CBSE Class 10 Science Revision Notes Chapter 2: CBSE Class 10 students can get here the Science Chapter 2 - Acids, Bases and Salts short notes that are ideal for quick revision of the chapter. These notes are entirely according to the latest CBSE Syllabus for Class 10 Science and are best for revising of all the concepts, definitions and terminologies occurring in the chapter in only a few minutes. Each topic has been explained in a simple and concise manner that is quite easy to read and understand. Students should also attempt the questions given at the end of the revision notes for self-assessment.
Revision Notes for CBSE Class 10 Science Chapter 2 - Acids, Bases and Salts
Acid - A substance that produces hydrogen ions (H+) in aqueous solutions.
For Example - Sulphuric Acid (H2SO4), Hydrochloric Acid (HCl).
General properties of acids:
- They have a sour taste.
- They turn blue litmus to red.
- They conduct electricity in solution form.
- They release H+ ions in aqueous solution.
Reactions of Acids
(i) Reaction of Acid with Metal
Na (metal) + H2 SO4 (acid) → H2 (hydrogen gas) + Na SO4 (salt)
(ii) Reaction of Acid with Carbonates
Na2 CO3 (s) + 2 HCl (aq) → 2NaCl (aq) + H2O(l) + CO2(g)
(iii) Reaction of Acid with Bicarbonates
NaHCO3 (s) + HCl (aq) → NaCl(aq) + H2O (l) + CO2 (g)
Base - A substance that produces hydroxide ions (OH–) in aqueous solutions.
For Example - Sodium Hydroxide (NaOH), Potassium hydroxide (KOH)
General properties of bases:
- They have a bitter taste.
- They are soapy to touch.
- They turn red litmus to blue.
- They conduct electricity in solution form.
- They release OH– ions in aqueous solution
Reactions of Bases
(i) Reaction with Metals
2NaOH + Zn → Na2ZnO2 + H2
(ii) Reaction with Non-metallic Oxides
2NaOH + CO2 → Na2CO3 + H2O
(iii) Reaction with Acids
NaOH + HCl → NaCl + H2O
A base which does not completely dissociate into its ions in aqueous solution.
For example: Ammonium hydroxide (NH4OH).
Concept of pH scale
Strength of an acid or base can be determined using a pH scale. It is a scale to measure the hydrogen ion concentration in a solution. The p stands for ‘potenz’, it is a German word which means power.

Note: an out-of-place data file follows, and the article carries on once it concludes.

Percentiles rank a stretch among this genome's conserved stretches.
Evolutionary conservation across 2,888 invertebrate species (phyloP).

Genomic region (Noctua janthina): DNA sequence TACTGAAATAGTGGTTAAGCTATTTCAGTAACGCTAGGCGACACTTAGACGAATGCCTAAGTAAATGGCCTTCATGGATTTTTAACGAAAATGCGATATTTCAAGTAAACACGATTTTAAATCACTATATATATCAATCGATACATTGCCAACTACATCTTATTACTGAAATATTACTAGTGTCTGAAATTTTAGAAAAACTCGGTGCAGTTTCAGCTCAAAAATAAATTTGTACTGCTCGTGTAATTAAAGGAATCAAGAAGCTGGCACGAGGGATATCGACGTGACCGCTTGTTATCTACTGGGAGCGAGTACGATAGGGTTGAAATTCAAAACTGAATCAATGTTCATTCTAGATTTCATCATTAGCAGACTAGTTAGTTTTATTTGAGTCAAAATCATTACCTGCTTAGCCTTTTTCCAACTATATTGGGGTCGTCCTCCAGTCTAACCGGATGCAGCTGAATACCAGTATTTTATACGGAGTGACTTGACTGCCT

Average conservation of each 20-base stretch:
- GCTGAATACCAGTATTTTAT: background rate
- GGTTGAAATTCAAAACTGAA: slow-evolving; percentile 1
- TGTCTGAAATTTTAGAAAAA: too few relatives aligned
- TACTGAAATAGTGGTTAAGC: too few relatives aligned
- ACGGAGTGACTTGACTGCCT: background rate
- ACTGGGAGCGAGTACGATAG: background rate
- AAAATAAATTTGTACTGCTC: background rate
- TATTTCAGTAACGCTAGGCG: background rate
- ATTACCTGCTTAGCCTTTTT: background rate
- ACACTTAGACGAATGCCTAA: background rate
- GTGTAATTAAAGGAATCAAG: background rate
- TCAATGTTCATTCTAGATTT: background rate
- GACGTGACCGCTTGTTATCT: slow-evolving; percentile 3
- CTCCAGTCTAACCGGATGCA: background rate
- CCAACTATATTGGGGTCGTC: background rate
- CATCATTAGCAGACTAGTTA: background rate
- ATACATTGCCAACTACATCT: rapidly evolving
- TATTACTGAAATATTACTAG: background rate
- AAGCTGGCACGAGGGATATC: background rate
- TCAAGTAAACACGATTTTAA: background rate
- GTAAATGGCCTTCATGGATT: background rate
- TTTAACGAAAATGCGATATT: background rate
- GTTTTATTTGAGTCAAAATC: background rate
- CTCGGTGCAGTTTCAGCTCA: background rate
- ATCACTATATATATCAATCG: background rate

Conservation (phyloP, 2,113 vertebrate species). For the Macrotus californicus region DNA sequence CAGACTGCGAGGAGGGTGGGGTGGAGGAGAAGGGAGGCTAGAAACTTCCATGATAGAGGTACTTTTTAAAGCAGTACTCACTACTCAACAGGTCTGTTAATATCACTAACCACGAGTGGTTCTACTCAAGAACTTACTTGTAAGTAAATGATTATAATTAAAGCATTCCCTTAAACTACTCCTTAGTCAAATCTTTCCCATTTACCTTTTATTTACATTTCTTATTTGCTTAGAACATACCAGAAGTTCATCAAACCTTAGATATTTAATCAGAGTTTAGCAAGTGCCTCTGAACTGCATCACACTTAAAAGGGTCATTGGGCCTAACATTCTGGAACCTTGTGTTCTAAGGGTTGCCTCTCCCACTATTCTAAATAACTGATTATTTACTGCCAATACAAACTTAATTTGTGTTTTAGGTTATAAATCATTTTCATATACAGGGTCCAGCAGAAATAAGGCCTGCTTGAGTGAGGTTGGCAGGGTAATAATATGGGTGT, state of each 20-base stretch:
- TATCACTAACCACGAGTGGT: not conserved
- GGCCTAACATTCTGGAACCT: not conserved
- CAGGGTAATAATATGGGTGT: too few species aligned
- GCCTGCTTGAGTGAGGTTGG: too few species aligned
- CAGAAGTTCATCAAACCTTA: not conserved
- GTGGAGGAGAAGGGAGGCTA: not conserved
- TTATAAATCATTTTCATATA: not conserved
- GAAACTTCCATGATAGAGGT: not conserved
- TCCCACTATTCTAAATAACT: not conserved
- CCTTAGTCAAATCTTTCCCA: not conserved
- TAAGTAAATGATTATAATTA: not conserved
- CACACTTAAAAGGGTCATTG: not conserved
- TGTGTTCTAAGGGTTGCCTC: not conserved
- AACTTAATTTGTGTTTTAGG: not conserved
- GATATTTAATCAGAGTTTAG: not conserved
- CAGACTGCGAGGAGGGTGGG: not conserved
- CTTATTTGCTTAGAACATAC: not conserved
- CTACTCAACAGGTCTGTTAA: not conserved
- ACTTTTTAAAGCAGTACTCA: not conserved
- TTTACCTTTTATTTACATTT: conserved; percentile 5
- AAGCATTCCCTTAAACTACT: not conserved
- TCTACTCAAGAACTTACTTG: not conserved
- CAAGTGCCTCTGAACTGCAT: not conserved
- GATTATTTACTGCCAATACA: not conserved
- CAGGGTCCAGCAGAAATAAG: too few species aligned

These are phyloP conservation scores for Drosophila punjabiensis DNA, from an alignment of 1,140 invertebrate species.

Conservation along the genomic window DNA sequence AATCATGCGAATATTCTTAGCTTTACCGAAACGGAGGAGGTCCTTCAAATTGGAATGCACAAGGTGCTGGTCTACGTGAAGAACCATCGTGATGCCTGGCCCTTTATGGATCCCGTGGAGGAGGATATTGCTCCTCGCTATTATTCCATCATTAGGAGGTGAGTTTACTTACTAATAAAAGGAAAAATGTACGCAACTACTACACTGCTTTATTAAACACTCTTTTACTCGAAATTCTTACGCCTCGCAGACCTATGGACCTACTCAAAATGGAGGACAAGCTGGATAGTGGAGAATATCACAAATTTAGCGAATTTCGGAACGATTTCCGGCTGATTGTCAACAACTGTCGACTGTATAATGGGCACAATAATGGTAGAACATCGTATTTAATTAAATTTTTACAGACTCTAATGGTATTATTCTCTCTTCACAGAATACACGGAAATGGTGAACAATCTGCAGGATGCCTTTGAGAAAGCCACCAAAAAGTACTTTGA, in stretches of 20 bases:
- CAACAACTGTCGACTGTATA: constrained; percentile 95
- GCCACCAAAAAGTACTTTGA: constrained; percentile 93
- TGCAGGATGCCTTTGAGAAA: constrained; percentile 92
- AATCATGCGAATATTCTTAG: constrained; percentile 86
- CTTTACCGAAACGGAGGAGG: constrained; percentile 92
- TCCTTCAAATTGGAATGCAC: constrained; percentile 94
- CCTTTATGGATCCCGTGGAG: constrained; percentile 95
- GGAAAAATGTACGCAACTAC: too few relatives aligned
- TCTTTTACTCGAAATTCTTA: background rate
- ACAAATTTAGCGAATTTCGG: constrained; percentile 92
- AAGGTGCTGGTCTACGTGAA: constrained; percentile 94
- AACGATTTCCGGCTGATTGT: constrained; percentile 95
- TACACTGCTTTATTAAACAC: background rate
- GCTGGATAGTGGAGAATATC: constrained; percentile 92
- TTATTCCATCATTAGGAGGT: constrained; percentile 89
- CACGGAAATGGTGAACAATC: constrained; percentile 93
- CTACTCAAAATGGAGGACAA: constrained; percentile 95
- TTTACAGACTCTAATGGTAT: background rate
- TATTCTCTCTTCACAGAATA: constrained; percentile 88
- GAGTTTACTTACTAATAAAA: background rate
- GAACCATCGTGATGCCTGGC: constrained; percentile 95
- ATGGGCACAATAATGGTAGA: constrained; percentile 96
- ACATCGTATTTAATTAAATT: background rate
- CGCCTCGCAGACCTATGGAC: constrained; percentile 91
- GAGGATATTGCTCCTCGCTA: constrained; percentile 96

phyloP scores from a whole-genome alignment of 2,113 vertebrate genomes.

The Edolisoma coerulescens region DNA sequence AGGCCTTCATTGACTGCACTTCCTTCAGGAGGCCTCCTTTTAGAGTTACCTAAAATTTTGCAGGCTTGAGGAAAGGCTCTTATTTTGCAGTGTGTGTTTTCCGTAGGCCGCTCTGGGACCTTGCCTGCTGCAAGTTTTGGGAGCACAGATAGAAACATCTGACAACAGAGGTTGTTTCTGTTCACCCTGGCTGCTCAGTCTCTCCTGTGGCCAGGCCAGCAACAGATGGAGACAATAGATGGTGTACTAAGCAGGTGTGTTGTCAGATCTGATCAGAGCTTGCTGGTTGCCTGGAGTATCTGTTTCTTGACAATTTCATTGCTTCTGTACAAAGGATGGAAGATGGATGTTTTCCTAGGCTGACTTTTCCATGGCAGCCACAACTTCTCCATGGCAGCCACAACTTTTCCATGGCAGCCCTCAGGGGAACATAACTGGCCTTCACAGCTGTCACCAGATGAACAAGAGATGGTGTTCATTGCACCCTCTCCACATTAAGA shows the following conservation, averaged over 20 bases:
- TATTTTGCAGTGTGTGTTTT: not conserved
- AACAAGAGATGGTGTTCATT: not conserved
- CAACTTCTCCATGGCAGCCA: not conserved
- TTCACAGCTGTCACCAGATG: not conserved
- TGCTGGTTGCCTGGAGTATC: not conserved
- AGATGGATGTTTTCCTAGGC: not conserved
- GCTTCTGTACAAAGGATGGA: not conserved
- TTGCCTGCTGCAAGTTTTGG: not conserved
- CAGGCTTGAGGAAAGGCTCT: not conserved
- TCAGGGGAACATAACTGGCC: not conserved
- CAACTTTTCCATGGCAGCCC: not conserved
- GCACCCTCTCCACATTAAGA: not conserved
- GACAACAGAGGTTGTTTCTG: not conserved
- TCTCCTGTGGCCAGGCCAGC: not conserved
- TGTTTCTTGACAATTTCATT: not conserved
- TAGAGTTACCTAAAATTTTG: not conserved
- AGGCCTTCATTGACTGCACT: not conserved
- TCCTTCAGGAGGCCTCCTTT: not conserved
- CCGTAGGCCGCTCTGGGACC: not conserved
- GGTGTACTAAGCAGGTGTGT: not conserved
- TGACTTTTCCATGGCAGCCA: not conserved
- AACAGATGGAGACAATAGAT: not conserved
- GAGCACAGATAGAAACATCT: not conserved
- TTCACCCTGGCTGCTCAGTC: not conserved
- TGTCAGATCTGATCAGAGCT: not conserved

For water or neutral solutions : pH = 7
For acidic solutions : pH < 7
For basic solution : pH > 7
Importance of pH in everyday life
(i) pH in our digestive system: Our stomach produces hydrochloric acid that helps in the digestion of food. During indigestion, the stomach produces too much acid and this causes pain and irritation. To get rid of this pain, antacids like magnesium hydroxide [Mg(OH)2] also known as milk of magnesia and sodium hydrogen carbonate (baking soda) are used to neutralize excess acid.
(ii) Tooth decay caused by acids: Bacteria present in the mouth produce acids by degradation of sugar and food particles remaining in the mouth after eating. When the pH of acid formed in the mouth falls below 5.5, tooth-decaying starts. The best way to prevent this is to clean the mouth after eating food. Using toothpastes, which are generally basic, for cleaning the teeth can neutralise the excess acid and prevent tooth decay.
(iii) pH of soil and plant growth: Most plants require a specific pH range (close to 7) for their healthy growth. If the soil is too acidic or basic, the plants grow badly or do not grow at all. pH of the soil can be adjusted by using certain chemicals. For example, if the soil is too acidic then it is treated with materials like quicklime or slaked lime. On the other hand, if the soil is too alkaline then alkalinity can be reduced by adding decaying organic matter.